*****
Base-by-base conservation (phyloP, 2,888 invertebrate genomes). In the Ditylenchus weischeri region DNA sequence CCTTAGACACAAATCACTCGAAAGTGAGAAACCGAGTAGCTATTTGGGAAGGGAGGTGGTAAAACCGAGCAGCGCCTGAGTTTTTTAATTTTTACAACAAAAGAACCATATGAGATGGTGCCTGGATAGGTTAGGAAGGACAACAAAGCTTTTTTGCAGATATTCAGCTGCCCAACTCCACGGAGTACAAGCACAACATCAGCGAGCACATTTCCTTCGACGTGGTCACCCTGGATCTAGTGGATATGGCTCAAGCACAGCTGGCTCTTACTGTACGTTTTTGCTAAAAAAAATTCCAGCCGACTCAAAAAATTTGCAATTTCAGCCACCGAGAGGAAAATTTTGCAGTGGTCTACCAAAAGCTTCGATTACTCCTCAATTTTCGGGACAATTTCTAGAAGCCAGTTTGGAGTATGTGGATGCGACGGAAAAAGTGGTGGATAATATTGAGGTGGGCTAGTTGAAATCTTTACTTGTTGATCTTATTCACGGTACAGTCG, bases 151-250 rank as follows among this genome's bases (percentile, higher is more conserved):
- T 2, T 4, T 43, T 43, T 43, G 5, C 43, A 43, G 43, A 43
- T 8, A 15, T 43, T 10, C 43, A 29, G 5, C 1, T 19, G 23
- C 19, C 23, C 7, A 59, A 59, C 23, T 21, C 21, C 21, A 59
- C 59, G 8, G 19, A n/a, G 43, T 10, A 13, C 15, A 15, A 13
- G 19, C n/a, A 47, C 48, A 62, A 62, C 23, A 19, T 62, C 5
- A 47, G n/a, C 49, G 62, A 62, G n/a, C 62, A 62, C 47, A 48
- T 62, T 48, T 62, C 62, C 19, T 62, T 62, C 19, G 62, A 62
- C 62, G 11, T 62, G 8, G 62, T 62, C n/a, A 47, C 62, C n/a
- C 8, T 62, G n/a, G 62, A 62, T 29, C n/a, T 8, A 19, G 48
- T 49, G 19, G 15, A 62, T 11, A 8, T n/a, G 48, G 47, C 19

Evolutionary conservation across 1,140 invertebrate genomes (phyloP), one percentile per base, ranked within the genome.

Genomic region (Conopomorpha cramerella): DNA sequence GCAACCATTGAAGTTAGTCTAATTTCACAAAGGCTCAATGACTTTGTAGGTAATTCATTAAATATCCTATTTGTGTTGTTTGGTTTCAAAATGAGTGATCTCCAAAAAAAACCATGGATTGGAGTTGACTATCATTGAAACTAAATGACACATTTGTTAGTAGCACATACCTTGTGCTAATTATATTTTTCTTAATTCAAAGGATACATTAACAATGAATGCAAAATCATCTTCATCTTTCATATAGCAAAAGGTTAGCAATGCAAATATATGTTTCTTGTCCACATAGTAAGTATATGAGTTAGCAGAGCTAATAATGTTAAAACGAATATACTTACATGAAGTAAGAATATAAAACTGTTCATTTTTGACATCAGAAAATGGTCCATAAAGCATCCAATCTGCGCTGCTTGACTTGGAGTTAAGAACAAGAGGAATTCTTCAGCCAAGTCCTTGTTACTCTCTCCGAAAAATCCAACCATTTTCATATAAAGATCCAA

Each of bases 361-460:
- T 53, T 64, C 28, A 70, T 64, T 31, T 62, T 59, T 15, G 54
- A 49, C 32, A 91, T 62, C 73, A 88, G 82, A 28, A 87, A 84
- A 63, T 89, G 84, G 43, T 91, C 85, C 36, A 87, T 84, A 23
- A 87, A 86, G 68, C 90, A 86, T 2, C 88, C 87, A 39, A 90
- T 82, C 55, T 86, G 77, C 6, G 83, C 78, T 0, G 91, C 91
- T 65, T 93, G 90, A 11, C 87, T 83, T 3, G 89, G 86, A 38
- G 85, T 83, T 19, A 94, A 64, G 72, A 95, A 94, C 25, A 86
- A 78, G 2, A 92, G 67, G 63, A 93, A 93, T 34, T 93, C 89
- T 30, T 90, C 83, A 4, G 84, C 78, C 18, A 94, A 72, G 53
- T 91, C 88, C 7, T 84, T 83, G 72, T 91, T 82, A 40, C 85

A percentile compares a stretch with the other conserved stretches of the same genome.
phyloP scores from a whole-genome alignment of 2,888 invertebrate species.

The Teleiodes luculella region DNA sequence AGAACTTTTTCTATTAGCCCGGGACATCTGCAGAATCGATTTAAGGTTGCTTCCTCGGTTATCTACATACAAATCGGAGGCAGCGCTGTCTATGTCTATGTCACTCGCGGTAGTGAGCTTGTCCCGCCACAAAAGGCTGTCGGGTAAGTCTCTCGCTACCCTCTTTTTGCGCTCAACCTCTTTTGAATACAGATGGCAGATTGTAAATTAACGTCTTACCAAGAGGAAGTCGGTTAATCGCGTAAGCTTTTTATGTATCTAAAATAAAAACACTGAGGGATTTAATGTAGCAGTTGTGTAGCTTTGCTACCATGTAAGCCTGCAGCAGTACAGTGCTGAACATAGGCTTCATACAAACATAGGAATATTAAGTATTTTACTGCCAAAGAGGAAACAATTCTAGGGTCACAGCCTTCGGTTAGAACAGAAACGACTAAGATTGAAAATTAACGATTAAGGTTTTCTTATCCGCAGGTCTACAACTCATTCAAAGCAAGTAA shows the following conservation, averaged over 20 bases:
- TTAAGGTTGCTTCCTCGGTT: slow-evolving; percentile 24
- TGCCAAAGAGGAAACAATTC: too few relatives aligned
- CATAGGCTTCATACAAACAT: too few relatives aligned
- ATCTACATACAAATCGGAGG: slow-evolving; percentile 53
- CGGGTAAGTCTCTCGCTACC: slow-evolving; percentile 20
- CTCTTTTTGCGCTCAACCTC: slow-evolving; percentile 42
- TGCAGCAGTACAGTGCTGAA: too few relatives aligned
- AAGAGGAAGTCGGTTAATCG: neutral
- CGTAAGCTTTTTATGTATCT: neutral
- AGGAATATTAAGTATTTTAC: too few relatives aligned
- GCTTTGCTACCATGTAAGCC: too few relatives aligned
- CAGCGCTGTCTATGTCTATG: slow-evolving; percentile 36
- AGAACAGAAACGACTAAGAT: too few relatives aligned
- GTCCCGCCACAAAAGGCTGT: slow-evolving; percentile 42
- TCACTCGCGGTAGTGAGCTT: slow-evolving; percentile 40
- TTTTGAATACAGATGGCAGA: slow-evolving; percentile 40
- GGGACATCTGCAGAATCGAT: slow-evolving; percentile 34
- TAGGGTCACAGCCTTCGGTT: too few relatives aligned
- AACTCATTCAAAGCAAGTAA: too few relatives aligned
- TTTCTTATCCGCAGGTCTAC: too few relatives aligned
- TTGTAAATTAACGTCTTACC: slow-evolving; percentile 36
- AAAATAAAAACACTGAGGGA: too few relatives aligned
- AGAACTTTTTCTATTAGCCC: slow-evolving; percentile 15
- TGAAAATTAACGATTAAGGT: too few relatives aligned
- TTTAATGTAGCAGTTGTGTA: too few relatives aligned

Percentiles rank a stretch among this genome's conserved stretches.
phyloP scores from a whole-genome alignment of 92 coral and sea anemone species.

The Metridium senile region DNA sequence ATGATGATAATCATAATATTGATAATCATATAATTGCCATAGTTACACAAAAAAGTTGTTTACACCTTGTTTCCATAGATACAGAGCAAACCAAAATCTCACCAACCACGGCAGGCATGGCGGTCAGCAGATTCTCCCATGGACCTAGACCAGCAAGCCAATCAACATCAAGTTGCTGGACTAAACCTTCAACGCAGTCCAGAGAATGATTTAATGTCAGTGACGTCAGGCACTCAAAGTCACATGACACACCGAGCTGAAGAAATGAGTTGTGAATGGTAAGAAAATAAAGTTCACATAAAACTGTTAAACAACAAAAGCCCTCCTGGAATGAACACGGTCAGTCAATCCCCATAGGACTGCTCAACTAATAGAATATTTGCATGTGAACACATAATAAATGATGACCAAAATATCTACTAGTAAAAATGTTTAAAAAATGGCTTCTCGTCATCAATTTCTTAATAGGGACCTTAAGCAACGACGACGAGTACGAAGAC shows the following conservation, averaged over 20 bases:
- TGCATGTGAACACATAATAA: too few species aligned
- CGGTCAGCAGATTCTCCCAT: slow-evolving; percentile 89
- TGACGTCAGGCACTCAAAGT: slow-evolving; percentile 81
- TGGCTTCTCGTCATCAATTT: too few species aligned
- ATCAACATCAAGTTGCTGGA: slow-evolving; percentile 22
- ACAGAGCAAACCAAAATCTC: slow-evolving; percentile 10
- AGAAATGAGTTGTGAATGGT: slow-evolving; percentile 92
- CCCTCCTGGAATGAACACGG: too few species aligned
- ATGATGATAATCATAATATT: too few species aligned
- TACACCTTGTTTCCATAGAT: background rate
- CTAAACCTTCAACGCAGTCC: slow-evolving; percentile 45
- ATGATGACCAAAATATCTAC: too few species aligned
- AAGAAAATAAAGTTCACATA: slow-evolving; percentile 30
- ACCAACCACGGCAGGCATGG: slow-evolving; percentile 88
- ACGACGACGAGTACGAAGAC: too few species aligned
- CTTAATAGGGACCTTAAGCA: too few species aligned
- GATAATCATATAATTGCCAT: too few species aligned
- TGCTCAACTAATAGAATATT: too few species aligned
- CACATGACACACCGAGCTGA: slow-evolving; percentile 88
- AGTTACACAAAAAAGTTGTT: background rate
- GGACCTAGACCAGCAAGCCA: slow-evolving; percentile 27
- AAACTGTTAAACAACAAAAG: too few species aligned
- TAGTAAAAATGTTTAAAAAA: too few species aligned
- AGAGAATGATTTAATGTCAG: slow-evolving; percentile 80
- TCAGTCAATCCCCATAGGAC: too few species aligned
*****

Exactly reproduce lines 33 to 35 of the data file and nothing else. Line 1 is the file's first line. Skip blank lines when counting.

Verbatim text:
- CTCTTTTTGCGCTCAACCTC: slow-evolving; percentile 42
- TGCAGCAGTACAGTGCTGAA: too few relatives aligned
- AAGAGGAAGTCGGTTAATCG: neutral